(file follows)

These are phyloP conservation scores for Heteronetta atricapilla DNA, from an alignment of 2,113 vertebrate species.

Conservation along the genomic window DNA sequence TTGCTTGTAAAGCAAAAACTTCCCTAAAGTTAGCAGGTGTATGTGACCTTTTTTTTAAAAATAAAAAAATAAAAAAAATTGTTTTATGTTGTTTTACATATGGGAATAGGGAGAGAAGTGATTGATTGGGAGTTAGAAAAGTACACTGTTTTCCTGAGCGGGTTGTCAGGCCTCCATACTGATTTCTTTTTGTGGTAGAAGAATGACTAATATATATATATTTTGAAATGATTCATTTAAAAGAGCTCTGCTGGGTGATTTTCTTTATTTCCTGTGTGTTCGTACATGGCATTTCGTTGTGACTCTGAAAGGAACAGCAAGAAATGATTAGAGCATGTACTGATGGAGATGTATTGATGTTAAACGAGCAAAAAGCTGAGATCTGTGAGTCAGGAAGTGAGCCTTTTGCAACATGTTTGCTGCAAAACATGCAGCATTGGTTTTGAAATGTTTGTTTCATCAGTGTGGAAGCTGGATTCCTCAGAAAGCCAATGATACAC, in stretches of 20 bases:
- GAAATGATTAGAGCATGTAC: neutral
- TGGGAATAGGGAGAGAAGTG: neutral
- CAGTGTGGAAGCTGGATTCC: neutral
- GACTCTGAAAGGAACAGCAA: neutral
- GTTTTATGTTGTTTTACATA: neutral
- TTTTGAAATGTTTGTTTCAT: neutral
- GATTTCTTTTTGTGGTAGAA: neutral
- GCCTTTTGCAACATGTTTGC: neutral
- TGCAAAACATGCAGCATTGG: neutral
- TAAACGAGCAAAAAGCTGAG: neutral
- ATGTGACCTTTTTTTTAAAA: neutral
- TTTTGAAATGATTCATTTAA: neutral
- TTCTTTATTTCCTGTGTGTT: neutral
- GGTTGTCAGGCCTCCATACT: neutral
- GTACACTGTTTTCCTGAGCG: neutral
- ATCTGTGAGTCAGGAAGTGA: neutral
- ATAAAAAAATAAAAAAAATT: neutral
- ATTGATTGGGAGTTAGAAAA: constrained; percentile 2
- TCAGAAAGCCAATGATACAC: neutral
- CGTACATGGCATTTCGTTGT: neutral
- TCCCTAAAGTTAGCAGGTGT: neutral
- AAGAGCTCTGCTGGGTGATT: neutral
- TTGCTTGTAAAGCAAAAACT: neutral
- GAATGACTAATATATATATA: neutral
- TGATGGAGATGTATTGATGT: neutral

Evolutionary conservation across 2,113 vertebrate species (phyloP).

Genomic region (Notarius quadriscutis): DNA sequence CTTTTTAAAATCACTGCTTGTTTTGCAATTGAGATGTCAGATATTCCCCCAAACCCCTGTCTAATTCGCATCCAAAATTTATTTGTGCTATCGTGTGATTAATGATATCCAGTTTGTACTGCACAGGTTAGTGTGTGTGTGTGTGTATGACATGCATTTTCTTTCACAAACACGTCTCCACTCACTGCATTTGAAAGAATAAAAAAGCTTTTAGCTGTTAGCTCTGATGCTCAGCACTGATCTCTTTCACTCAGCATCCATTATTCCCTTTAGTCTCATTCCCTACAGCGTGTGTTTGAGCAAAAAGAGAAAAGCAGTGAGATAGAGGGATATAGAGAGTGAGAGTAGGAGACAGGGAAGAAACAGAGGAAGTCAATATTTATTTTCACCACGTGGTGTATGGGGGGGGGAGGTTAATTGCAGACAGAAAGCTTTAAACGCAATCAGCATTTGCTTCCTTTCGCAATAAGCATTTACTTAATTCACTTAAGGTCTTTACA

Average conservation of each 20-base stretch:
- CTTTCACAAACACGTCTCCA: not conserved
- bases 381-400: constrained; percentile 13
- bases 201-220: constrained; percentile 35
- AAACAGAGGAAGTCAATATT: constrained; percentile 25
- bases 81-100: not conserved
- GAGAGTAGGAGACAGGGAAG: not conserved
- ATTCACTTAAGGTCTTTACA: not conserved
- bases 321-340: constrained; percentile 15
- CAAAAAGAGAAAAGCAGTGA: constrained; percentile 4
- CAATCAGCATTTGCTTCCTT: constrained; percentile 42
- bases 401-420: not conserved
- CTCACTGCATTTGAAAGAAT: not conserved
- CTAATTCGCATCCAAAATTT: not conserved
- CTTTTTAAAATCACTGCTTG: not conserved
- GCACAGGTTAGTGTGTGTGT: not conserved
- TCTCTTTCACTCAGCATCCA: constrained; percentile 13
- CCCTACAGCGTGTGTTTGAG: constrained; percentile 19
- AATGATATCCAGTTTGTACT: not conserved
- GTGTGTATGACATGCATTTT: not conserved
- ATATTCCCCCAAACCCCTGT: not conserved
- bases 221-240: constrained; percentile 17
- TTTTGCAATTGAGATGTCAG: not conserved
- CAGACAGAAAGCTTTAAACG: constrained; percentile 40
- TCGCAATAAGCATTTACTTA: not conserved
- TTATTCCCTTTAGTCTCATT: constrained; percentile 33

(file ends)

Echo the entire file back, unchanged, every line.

These are phyloP conservation scores for Heteronetta atricapilla DNA, from an alignment of 2,113 vertebrate species.

Conservation along the genomic window DNA sequence TTGCTTGTAAAGCAAAAACTTCCCTAAAGTTAGCAGGTGTATGTGACCTTTTTTTTAAAAATAAAAAAATAAAAAAAATTGTTTTATGTTGTTTTACATATGGGAATAGGGAGAGAAGTGATTGATTGGGAGTTAGAAAAGTACACTGTTTTCCTGAGCGGGTTGTCAGGCCTCCATACTGATTTCTTTTTGTGGTAGAAGAATGACTAATATATATATATTTTGAAATGATTCATTTAAAAGAGCTCTGCTGGGTGATTTTCTTTATTTCCTGTGTGTTCGTACATGGCATTTCGTTGTGACTCTGAAAGGAACAGCAAGAAATGATTAGAGCATGTACTGATGGAGATGTATTGATGTTAAACGAGCAAAAAGCTGAGATCTGTGAGTCAGGAAGTGAGCCTTTTGCAACATGTTTGCTGCAAAACATGCAGCATTGGTTTTGAAATGTTTGTTTCATCAGTGTGGAAGCTGGATTCCTCAGAAAGCCAATGATACAC, in stretches of 20 bases:
- GAAATGATTAGAGCATGTAC: neutral
- TGGGAATAGGGAGAGAAGTG: neutral
- CAGTGTGGAAGCTGGATTCC: neutral
- GACTCTGAAAGGAACAGCAA: neutral
- GTTTTATGTTGTTTTACATA: neutral
- TTTTGAAATGTTTGTTTCAT: neutral
- GATTTCTTTTTGTGGTAGAA: neutral
- GCCTTTTGCAACATGTTTGC: neutral
- TGCAAAACATGCAGCATTGG: neutral
- TAAACGAGCAAAAAGCTGAG: neutral
- ATGTGACCTTTTTTTTAAAA: neutral
- TTTTGAAATGATTCATTTAA: neutral
- TTCTTTATTTCCTGTGTGTT: neutral
- GGTTGTCAGGCCTCCATACT: neutral
- GTACACTGTTTTCCTGAGCG: neutral
- ATCTGTGAGTCAGGAAGTGA: neutral
- ATAAAAAAATAAAAAAAATT: neutral
- ATTGATTGGGAGTTAGAAAA: constrained; percentile 2
- TCAGAAAGCCAATGATACAC: neutral
- CGTACATGGCATTTCGTTGT: neutral
- TCCCTAAAGTTAGCAGGTGT: neutral
- AAGAGCTCTGCTGGGTGATT: neutral
- TTGCTTGTAAAGCAAAAACT: neutral
- GAATGACTAATATATATATA: neutral
- TGATGGAGATGTATTGATGT: neutral

Evolutionary conservation across 2,113 vertebrate species (phyloP).

Genomic region (Notarius quadriscutis): DNA sequence CTTTTTAAAATCACTGCTTGTTTTGCAATTGAGATGTCAGATATTCCCCCAAACCCCTGTCTAATTCGCATCCAAAATTTATTTGTGCTATCGTGTGATTAATGATATCCAGTTTGTACTGCACAGGTTAGTGTGTGTGTGTGTGTATGACATGCATTTTCTTTCACAAACACGTCTCCACTCACTGCATTTGAAAGAATAAAAAAGCTTTTAGCTGTTAGCTCTGATGCTCAGCACTGATCTCTTTCACTCAGCATCCATTATTCCCTTTAGTCTCATTCCCTACAGCGTGTGTTTGAGCAAAAAGAGAAAAGCAGTGAGATAGAGGGATATAGAGAGTGAGAGTAGGAGACAGGGAAGAAACAGAGGAAGTCAATATTTATTTTCACCACGTGGTGTATGGGGGGGGGAGGTTAATTGCAGACAGAAAGCTTTAAACGCAATCAGCATTTGCTTCCTTTCGCAATAAGCATTTACTTAATTCACTTAAGGTCTTTACA

Average conservation of each 20-base stretch:
- CTTTCACAAACACGTCTCCA: not conserved
- bases 381-400: constrained; percentile 13
- bases 201-220: constrained; percentile 35
- AAACAGAGGAAGTCAATATT: constrained; percentile 25
- bases 81-100: not conserved
- GAGAGTAGGAGACAGGGAAG: not conserved
- ATTCACTTAAGGTCTTTACA: not conserved
- bases 321-340: constrained; percentile 15
- CAAAAAGAGAAAAGCAGTGA: constrained; percentile 4
- CAATCAGCATTTGCTTCCTT: constrained; percentile 42
- bases 401-420: not conserved
- CTCACTGCATTTGAAAGAAT: not conserved
- CTAATTCGCATCCAAAATTT: not conserved
- CTTTTTAAAATCACTGCTTG: not conserved
- GCACAGGTTAGTGTGTGTGT: not conserved
- TCTCTTTCACTCAGCATCCA: constrained; percentile 13
- CCCTACAGCGTGTGTTTGAG: constrained; percentile 19
- AATGATATCCAGTTTGTACT: not conserved
- GTGTGTATGACATGCATTTT: not conserved
- ATATTCCCCCAAACCCCTGT: not conserved
- bases 221-240: constrained; percentile 17
- TTTTGCAATTGAGATGTCAG: not conserved
- CAGACAGAAAGCTTTAAACG: constrained; percentile 40
- TCGCAATAAGCATTTACTTA: not conserved
- TTATTCCCTTTAGTCTCATT: constrained; percentile 33